How to Decode Four Roses Bourbon Recipes

From yeast strains to mashbills, we'll dive into what separates OESV from OBSK and beyond.

There’s definitely some science going on at Four Roses.

And that’s not terribly unique – basically every major distillery dabbles in proprietary yeast strain development, mashbill tinkering and of course, a healthy dose of blending. But from our research, we’re not sure that anyone goes as far in depth as Four Roses does in developing their yeast strains. They’re not shy when it comes to talking about them, but rest assured that the strains sit under lock and key at their facility. While mashbills and distillation techniques are vitally important in the overall flavor profile, they are much more easily replicated. According to Britannica, there are over 8,000 yeast strains that have been identified (and over 2,000 species), which makes ‘cracking the code’ on the yeast much more difficult. For Four Roses, this means having a unique proprietary advantage over competitors – that cannot be easily replicated.

The basic anatomy of a Four Roses recipe

When you get a Four Roses Single Barrel and it says ‘OESV’ or ‘OBSK’ on the tag or label, that’s just referring to the recipe that was used for that particular bottle. Four Roses has a total of ten recipes (which we’ll get to in a bit). But here’s the gist of what those letters mean on each recipe:


So for each recipe, you can expect to see:

  • 1 distillery designation
  • 1 mashbill
  • 1 designation (they’re all straight Bourbon)
  • 1 yeast strain

So what about this ‘OESV’ bottle? What can we expect? Firstly, it’s produced at Four Roses Distillery (as all recipes are), which gives us the first letter of ‘O’ (they are all ‘O’). It’s the ‘E’ mashbill, which should be less rye-forward and therefore a tad less spicy and more on the sweet side. Every recipe (and therefore, bottle) has a designation of ‘S’, which simply means straight Bourbon. In this particular example, we have the yeast strain of ‘V’. That would indicate that this bottle is going to have a rather fruity profile with the yeast strain imparting delicate fruit notes.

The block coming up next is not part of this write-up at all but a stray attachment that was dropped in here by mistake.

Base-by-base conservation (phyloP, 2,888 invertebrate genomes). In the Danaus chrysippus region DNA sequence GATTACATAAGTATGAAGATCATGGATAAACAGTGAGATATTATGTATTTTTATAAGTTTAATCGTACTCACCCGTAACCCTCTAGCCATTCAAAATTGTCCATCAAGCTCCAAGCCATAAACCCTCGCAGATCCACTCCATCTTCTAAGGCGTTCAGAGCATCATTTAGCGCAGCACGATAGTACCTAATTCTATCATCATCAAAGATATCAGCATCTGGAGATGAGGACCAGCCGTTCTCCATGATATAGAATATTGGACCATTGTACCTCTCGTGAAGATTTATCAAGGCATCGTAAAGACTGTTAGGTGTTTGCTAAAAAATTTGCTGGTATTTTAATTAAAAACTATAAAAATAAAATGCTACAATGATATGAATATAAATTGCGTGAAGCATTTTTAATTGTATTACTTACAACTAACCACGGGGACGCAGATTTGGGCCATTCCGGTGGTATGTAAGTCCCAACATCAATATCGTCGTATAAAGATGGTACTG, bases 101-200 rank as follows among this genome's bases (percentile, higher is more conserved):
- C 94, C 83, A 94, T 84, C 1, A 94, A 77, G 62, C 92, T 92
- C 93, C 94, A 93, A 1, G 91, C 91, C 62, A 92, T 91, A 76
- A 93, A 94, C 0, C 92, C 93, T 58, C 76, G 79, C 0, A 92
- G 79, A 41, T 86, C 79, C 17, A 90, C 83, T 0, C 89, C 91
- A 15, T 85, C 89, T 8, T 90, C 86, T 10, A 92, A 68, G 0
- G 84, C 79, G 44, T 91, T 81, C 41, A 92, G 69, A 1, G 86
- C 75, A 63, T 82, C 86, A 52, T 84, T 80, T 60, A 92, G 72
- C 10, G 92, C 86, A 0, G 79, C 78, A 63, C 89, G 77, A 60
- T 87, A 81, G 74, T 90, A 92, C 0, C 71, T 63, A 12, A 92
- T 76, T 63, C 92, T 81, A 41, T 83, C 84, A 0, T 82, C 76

We made you a recipe cheat sheet.

Go ahead, give it a whirl. Select the recipe you find on the bottle and we’ll do all the lifting for ya!



Tasting notes: You’re gonna get delicate notes of fruit (pear, apricot) with a more rye-forward profile.

Yeast strain: Delicate fruit

Mashbill: High Rye (mashbill B)


Tasting notes: Baking spice and a more rye-forward profile.

Yeast strain: Slight spice

Mashbill: High Rye (mashbill B)


Tasting notes: You’re gonna get a lot of rich fruit notes and a rye-forward profile.

Yeast strain: Rich fruit

Mashbill: High Rye (mashbill B)


Tasting notes: You’re gonna get a bit of floral notes, and a spicy rye-forward profile.

Yeast strain: Floral essence

Mashbill: High Rye (mashbill B)


Tasting notes: You’re gonna get some nice fruit notes, a touch of mint (with the herbal yeast strain), and a rye-forward spicy profile.

Yeast strain: Herbal notes

Mashbill: High Rye (mashbill B)


Tasting notes: This is going to be delicately fruity, fresh and creamy.

Yeast strain: Delicate fruit

Mashbill: Low Rye (mashbill E)


Tasting notes: Baking spice and sweetness, full bodied.

Yeast strain: Slight spice